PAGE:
Tourism threatening Tibet's sacred spaces
by GEOFFREY YORK, Globe and Mail, July 12, 2006
LHASA, Tibet -- On the roof of the holiest temple in Tibet, the monks are debating Buddhist theology - and trying to ignore the hordes of Chinese tourists who interrupt the debate to grab them for photos.
<< An anticipated tourist boom due to the opening of a railroad threatens Tibet's culture and delicate environment
One monk flinches and ducks away when a boisterous Chinese man, posing for a picture, tries to fling his arm around the monk in the midst of the theological debate.
Tibet's capital, Lhasa, is bursting at the seams with tourists. It already receives so many tourists that the famed Potala Palace, the ancient symbol of Tibet, has imposed a daily limit on visitors. Even humble Tibetan pilgrims are turned away when the daily maximum is reached.
But the tourism boom is about to get much bigger. China's new high-altitude railway to Tibet is expected to open the floodgates to a massive influx of new visitors -- an extra 4,000 a day when it is in full operation.
Until now, tourism was restricted by the need for an expensive air flight to Lhasa or an arduous bus trip of up to 50 hours from the nearest neighbouring province. But the train, with its cheap subsidized tickets, will eliminate the final obstacles that long protected Tibet from outside pressures.
Last year, Tibet received 1.8 million tourists. By the end of this decade, China projects that it will be getting more than five million a year -- putting a huge strain on ancient temples and its long-isolated culture.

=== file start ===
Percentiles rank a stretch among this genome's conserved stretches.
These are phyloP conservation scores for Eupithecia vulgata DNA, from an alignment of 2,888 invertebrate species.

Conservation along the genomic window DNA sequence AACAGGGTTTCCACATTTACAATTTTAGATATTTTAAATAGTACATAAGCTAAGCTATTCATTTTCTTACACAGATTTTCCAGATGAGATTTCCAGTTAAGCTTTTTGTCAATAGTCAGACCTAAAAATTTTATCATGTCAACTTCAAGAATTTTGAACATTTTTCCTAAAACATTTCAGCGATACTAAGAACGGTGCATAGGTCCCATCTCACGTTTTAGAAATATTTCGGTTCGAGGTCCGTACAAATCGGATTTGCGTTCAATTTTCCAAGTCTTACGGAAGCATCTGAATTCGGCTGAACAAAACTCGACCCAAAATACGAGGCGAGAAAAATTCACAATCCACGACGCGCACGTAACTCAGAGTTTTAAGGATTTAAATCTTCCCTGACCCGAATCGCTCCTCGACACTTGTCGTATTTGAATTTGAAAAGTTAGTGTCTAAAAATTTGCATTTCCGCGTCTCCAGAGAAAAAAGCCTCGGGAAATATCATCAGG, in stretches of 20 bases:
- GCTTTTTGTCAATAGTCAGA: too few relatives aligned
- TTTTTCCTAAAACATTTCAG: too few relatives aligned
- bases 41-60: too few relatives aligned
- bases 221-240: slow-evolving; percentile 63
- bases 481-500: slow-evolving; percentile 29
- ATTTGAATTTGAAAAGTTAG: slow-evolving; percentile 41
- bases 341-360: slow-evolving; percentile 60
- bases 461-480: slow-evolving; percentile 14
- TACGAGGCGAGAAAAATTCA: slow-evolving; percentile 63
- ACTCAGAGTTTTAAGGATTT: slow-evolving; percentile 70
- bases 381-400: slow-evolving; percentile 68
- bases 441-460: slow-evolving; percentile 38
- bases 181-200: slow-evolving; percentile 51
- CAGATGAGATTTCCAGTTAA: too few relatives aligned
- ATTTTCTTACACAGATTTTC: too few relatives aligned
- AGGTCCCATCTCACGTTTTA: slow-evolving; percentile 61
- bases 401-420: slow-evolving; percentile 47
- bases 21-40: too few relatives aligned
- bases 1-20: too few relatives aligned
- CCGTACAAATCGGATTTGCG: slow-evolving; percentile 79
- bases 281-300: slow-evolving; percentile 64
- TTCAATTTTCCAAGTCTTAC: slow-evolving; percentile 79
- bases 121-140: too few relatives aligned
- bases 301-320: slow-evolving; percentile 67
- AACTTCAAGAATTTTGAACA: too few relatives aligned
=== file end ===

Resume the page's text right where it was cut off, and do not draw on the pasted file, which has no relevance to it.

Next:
The revered Jokhang temple, where the monks debate Buddhist theology every afternoon, is expected to see a doubling in its visitor numbers next year to as many as 300,000 people.
But the pressure will be greatest at the Potala Palace, the 17th-century winter palace of the Dalai Lama, with its fragile mud-and-wood architecture and precarious mountainside location.
"My biggest headache is that we have so many tourists," said Qiangba Gesang, director of administration. "I am asking my foreign friends to stop publicizing the palace so much. Otherwise there will be more people coming here. My main task is not to make money or attract visitors -- my main task is to protect the palace."
Chinese authorities have been struggling to control the crowds at Potala for years. Until 2003, it restricted visitors to 1,600 a day. Then the limit was raised to 1,800. On July 1, when the new railway opened, the daily limit was raised again, to 2,300 -- almost 50 per cent above the cutoff that was deemed necessary just three years ago.
The palace is also contemplating a steep increase in ticket prices to discourage crowds. The admission price is now 100 yuan (about $14) but could be hiked to 200 or 300 yuan. Tibetan pilgrims, meanwhile, are required to pay two yuan to enter the palace -- a significant amount for the impoverished worshippers who trek here.
Mr. Gesang said he is trying to persuade tourists to visit Lhasa in the winter.
"Winter in Tibet is not as cold as you imagine," he said. "It will reduce the pressure on the palace."
Last year, the palace received 370,000 tourists, along with 70,000 pilgrims. Next year, Mr. Gesang expects to receive 500,000 to 600,000 tourists -- a massive rise from the 90,000 visitors when he began working at the palace in 1989.
He said the daily limit will be raised to 2,300 if he gets approval from Tibet's tourist bureau, and if tour guides promise to shorten their explanations inside the palace's tiny rooms. But ticket sellers say the limit has already been raised to 2,300, despite the director's words.
Many Chinese tour groups have 30 or 40 people in their group, causing huge traffic jams inside the narrow corridors. Staff at the palace are much more alert these days, shooing along the groups when they linger too long in a room. But often the tour groups simply ignore the staff.
"Nowadays I am seldom in my office," Mr. Gesang said. "I am always moving around the palace, checking to make sure the tour groups don't stay in one place too long. If they do, there will be great pressure on the architecture. It's very dangerous if people stay in one place too long."